the United States Navy, rising in rank from Ensign to full 
Lieutenant. His tour of duty took him from the Naval Air 
Station in Brunswick, Maine to the aircraft carrier U.S.S. 
Antietam.

    After the war, Mr. Quillen was active in the real estate, 
construction and insurance businesses. In 1952, he married 
Cecile Cox.

    Soon after, he was elected to the Tennessee Legislature, 
where he served on the Legislative Council and was Minority 
Leader in 1959 and 1960. He was elected to the House of 
Representatives in 1962, where he has served ever since. He is 
the dean of the Tennessee delegation and holds the state record 
for longest continuous House service.

    Since 1965, Mr. Quillen has been a member of the 
prestigious Rules Committee. In that capacity, he has fought 
for budget restraints, lower taxes, workable health care, 
education and veterans' issues. In the beginning of the 104th 
Congress, he was named Chairman Emeritus of the Committee.

    He has been awarded numerous awards from organizations and 
groups throughout Tennessee. In 1986, he was named Tennessee 
Statesman of the Year, and Interstate Highway 181 in Northeast 
Tennessee is named in his honor as a Parkway.

    Above all, Congressman Quillen has been devoted to 
improving health care for citizens of Tennessee and throughout 
the country. His battle to establish a medical school at East 
Tennessee State University was successful, and the school has 
been named the James H. Quillen College of Medicine. Another 
medical facility, the James H. and Cecile Cox Quillen Center 
for Rehabilitative Medicine in Johnson City, was dedicated in 
1991. Additionally, in 1994, the Holston Valley Hospital and 
Medical Center in Kingsport named its new cardiac wing in honor 
of the congressman as the James H. Quillen Regional Heart 
Center.

    Congressman Quillen's work on behalf of veterans clearly 
warrants this action. Chairman Stump, on April 25, 1996, 
introduced legislation authorizing the renaming of this VAMC to 
honor Mr. Quillen. This bill, H.R. 3320, was cosponsored on a 
bipartisan basis by the entire Tennessee delegation and by 
every member of the Veterans' Affairs Committee, and was 
incorporated into H.R. 3376.

   Renaming of the VA Nursing Care Center in Aspinwall, Pennsylvania

    John Heinz was a respected and valuable Representative and 
Senator who served Pennsylvania with vigor for 20 years. His 
tragic death in a plane crash in 1991 was shocking and 
heartbreaking to the millions of Americans who knew him or knew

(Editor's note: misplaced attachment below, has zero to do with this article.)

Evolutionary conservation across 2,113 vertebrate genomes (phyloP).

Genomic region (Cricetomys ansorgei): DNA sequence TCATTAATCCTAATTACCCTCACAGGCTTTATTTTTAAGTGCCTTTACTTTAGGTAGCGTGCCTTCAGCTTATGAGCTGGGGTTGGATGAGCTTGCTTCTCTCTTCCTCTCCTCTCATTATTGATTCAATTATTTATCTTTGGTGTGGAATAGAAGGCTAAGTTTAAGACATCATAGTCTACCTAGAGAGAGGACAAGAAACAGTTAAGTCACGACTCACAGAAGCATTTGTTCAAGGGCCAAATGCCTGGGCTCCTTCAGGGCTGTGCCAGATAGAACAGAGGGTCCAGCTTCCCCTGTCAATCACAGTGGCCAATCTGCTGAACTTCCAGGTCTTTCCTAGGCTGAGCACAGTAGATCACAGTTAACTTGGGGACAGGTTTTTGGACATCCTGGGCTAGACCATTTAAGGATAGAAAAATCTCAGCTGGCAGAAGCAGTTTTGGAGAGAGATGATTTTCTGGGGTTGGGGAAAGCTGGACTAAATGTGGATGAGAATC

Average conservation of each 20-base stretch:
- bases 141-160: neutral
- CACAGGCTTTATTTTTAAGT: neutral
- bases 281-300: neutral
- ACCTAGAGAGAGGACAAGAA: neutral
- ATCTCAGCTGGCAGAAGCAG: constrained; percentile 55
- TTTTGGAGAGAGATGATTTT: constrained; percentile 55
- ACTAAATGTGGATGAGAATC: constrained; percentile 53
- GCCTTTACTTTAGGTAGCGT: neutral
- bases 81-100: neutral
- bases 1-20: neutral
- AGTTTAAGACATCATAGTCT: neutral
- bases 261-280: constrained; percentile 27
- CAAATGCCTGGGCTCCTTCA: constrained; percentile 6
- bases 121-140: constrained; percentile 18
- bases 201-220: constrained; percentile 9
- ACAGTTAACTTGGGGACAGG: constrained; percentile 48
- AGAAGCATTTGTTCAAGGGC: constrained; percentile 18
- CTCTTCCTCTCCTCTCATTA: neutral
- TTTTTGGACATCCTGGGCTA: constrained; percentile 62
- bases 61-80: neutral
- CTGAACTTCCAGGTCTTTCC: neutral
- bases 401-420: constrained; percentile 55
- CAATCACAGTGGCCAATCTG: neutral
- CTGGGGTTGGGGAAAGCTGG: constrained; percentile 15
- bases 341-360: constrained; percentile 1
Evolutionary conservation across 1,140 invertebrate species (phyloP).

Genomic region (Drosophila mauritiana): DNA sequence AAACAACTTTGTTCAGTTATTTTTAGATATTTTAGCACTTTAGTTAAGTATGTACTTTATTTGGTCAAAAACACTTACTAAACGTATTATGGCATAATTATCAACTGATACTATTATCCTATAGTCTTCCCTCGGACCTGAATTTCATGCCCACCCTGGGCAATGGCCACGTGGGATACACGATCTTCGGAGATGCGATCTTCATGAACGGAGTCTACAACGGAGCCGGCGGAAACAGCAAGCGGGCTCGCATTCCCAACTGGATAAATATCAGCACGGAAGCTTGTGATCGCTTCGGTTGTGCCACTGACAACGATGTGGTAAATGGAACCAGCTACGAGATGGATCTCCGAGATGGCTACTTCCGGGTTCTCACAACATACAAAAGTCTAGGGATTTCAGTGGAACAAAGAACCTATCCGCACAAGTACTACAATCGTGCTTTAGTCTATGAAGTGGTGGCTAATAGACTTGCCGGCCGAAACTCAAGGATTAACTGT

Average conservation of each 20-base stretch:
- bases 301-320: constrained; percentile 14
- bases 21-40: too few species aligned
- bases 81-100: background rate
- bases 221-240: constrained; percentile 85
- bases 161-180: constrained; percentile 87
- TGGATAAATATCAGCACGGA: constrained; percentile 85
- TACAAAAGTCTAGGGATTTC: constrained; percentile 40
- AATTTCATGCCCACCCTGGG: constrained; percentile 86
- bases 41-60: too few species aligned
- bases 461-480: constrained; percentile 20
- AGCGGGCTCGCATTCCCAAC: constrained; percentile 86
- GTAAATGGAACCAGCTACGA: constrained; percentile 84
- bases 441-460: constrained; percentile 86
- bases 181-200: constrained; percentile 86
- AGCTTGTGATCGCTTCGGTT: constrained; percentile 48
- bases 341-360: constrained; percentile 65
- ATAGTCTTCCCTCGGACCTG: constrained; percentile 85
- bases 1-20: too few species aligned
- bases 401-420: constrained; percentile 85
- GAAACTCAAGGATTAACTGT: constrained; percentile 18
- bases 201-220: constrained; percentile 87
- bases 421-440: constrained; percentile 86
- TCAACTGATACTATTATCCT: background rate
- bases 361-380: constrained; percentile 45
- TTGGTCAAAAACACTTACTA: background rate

of his work. It is with great respect to his memory that the 
Committee recommends that the Aspinwall VA Nursing Care Center 
be renamed the ``H. John Heinz, III Department of Veterans 
Affairs Nursing Care Center.''

    Senator Heinz, an Air Force veteran, was known for his work 
on behalf of the elderly. He helped establish the House Select 
Aging Committee in the 1970s and was steadfast in his advocacy 
of Social Security and Medicare.

    Senator Heinz was born in Pittsburgh in 1938 and graduated 
from Yale University in 1960. He received a graduate degree 
from Harvard Graduate School of Business Administration in 
1963. In 1971, he ran for and won a House seat in a special 
election to replace a deceased Member. In 1976, he was elected 
to the United States Senate, where he was re-elected twice and 
served until his untimely death.
    Late last year, Rep. Michael Doyle introduced legislation 
providing for this name change. The bill, H.R. 2760, was 
cosponsored by the entire Pennsylvania delegation.

                        VA Research Corporations

    In 1988, Congress, in Public Law 100-322, authorized the 
Department of Veterans Affairs to establish nonprofit 
corporations at individual VA medical centers in order to 
facilitate and foster the conduct of VA medical research. The 
establishment of such corporations was intended to create 
mechanisms which could accept public and private grants, and 
administer funds, for support of VA-approved research. These 
corporations have served as flexible mechanisms to enable VA 
clinicians to carry out research projects for which funding 
might not be available through VA's own research appropriation. 
The now more than 80 corporations are self sustaining and 
require no appropriation.

    Research corporations at some of VA's major hospitals have 
received and administer relatively substantial sums--more than 
$1 million at many of the largest. For calendar year 1994, VA 
research corporations received a total of almost $49 million 
(up from $37 million in 1993).

    During 1994, more than 950 VA investigators conducted some 
1700 research initiatives supported by donations and grants to 
VA research corporations. The overwhelming majority of 
corporation-funded research is clinically focused and has a 
direct impact on patient care. While these efforts further the 
advancement of medical knowledge, they also bring additional 
resources that benefit veterans' care. For example, the 
physicians and nurses who carry out this research also provide 
care to veterans during the course of their research studies. 
Also, the research funded through the corporations often brings 
veterans access to the latest drugs and technology. In helping